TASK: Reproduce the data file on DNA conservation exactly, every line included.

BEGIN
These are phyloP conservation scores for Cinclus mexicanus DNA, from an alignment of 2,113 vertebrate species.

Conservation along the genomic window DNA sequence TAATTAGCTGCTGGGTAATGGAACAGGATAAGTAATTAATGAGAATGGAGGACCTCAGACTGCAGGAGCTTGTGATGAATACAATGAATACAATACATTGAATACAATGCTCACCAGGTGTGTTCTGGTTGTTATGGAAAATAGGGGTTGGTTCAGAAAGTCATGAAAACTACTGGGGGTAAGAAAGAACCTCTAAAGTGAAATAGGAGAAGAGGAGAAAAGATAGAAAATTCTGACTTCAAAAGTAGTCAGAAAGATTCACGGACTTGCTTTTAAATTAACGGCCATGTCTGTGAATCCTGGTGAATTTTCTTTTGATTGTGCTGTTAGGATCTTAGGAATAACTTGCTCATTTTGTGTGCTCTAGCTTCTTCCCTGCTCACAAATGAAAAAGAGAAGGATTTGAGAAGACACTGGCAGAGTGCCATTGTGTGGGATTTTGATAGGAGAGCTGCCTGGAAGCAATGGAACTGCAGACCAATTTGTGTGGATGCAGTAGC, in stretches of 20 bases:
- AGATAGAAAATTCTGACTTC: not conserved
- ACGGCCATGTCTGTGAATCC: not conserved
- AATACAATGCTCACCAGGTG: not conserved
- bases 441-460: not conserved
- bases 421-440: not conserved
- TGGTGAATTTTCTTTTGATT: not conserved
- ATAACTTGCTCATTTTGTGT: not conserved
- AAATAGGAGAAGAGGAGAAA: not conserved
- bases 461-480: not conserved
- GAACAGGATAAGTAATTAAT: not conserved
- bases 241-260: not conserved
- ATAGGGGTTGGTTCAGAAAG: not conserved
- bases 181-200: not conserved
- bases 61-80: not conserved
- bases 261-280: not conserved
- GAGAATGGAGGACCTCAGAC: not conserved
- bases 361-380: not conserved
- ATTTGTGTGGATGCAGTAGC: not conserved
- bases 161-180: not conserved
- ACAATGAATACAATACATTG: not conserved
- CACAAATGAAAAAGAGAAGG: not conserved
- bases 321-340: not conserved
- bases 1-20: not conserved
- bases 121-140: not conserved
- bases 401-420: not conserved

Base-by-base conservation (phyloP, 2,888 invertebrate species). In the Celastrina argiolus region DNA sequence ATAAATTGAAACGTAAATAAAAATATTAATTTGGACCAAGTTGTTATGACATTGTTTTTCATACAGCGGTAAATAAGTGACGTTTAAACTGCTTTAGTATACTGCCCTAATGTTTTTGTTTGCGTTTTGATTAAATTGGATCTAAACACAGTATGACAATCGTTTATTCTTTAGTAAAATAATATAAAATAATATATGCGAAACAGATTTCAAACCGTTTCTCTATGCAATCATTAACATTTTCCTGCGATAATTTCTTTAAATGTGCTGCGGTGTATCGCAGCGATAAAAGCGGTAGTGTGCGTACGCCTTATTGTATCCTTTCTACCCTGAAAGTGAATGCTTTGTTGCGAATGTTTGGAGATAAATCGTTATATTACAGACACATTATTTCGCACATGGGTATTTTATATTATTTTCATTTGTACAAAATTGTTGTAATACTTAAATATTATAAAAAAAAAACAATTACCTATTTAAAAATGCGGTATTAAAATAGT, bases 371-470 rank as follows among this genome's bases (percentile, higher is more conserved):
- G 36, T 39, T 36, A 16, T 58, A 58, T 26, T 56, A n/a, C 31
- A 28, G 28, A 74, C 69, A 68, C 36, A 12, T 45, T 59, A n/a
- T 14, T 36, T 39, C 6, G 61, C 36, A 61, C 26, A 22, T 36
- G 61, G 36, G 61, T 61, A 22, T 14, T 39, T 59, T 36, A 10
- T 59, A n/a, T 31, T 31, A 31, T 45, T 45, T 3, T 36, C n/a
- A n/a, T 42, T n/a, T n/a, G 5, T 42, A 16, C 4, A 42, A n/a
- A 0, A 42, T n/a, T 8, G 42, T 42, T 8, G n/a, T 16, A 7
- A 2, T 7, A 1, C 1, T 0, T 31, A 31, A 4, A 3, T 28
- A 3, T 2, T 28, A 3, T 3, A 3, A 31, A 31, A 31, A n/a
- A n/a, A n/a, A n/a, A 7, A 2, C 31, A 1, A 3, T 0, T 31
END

These are phyloP conservation scores for Cinclus mexicanus DNA, from an alignment of 2,113 vertebrate species.

Conservation along the genomic window DNA sequence TAATTAGCTGCTGGGTAATGGAACAGGATAAGTAATTAATGAGAATGGAGGACCTCAGACTGCAGGAGCTTGTGATGAATACAATGAATACAATACATTGAATACAATGCTCACCAGGTGTGTTCTGGTTGTTATGGAAAATAGGGGTTGGTTCAGAAAGTCATGAAAACTACTGGGGGTAAGAAAGAACCTCTAAAGTGAAATAGGAGAAGAGGAGAAAAGATAGAAAATTCTGACTTCAAAAGTAGTCAGAAAGATTCACGGACTTGCTTTTAAATTAACGGCCATGTCTGTGAATCCTGGTGAATTTTCTTTTGATTGTGCTGTTAGGATCTTAGGAATAACTTGCTCATTTTGTGTGCTCTAGCTTCTTCCCTGCTCACAAATGAAAAAGAGAAGGATTTGAGAAGACACTGGCAGAGTGCCATTGTGTGGGATTTTGATAGGAGAGCTGCCTGGAAGCAATGGAACTGCAGACCAATTTGTGTGGATGCAGTAGC, in stretches of 20 bases:
- AGATAGAAAATTCTGACTTC: not conserved
- ACGGCCATGTCTGTGAATCC: not conserved
- AATACAATGCTCACCAGGTG: not conserved
- bases 441-460: not conserved
- bases 421-440: not conserved
- TGGTGAATTTTCTTTTGATT: not conserved
- ATAACTTGCTCATTTTGTGT: not conserved
- AAATAGGAGAAGAGGAGAAA: not conserved
- bases 461-480: not conserved
- GAACAGGATAAGTAATTAAT: not conserved
- bases 241-260: not conserved
- ATAGGGGTTGGTTCAGAAAG: not conserved
- bases 181-200: not conserved
- bases 61-80: not conserved
- bases 261-280: not conserved
- GAGAATGGAGGACCTCAGAC: not conserved
- bases 361-380: not conserved
- ATTTGTGTGGATGCAGTAGC: not conserved
- bases 161-180: not conserved
- ACAATGAATACAATACATTG: not conserved
- CACAAATGAAAAAGAGAAGG: not conserved
- bases 321-340: not conserved
- bases 1-20: not conserved
- bases 121-140: not conserved
- bases 401-420: not conserved

Base-by-base conservation (phyloP, 2,888 invertebrate species). In the Celastrina argiolus region DNA sequence ATAAATTGAAACGTAAATAAAAATATTAATTTGGACCAAGTTGTTATGACATTGTTTTTCATACAGCGGTAAATAAGTGACGTTTAAACTGCTTTAGTATACTGCCCTAATGTTTTTGTTTGCGTTTTGATTAAATTGGATCTAAACACAGTATGACAATCGTTTATTCTTTAGTAAAATAATATAAAATAATATATGCGAAACAGATTTCAAACCGTTTCTCTATGCAATCATTAACATTTTCCTGCGATAATTTCTTTAAATGTGCTGCGGTGTATCGCAGCGATAAAAGCGGTAGTGTGCGTACGCCTTATTGTATCCTTTCTACCCTGAAAGTGAATGCTTTGTTGCGAATGTTTGGAGATAAATCGTTATATTACAGACACATTATTTCGCACATGGGTATTTTATATTATTTTCATTTGTACAAAATTGTTGTAATACTTAAATATTATAAAAAAAAAACAATTACCTATTTAAAAATGCGGTATTAAAATAGT, bases 371-470 rank as follows among this genome's bases (percentile, higher is more conserved):
- G 36, T 39, T 36, A 16, T 58, A 58, T 26, T 56, A n/a, C 31
- A 28, G 28, A 74, C 69, A 68, C 36, A 12, T 45, T 59, A n/a
- T 14, T 36, T 39, C 6, G 61, C 36, A 61, C 26, A 22, T 36
- G 61, G 36, G 61, T 61, A 22, T 14, T 39, T 59, T 36, A 10
- T 59, A n/a, T 31, T 31, A 31, T 45, T 45, T 3, T 36, C n/a
- A n/a, T 42, T n/a, T n/a, G 5, T 42, A 16, C 4, A 42, A n/a
- A 0, A 42, T n/a, T 8, G 42, T 42, T 8, G n/a, T 16, A 7
- A 2, T 7, A 1, C 1, T 0, T 31, A 31, A 4, A 3, T 28
- A 3, T 2, T 28, A 3, T 3, A 3, A 31, A 31, A 31, A n/a
- A n/a, A n/a, A n/a, A 7, A 2, C 31, A 1, A 3, T 0, T 31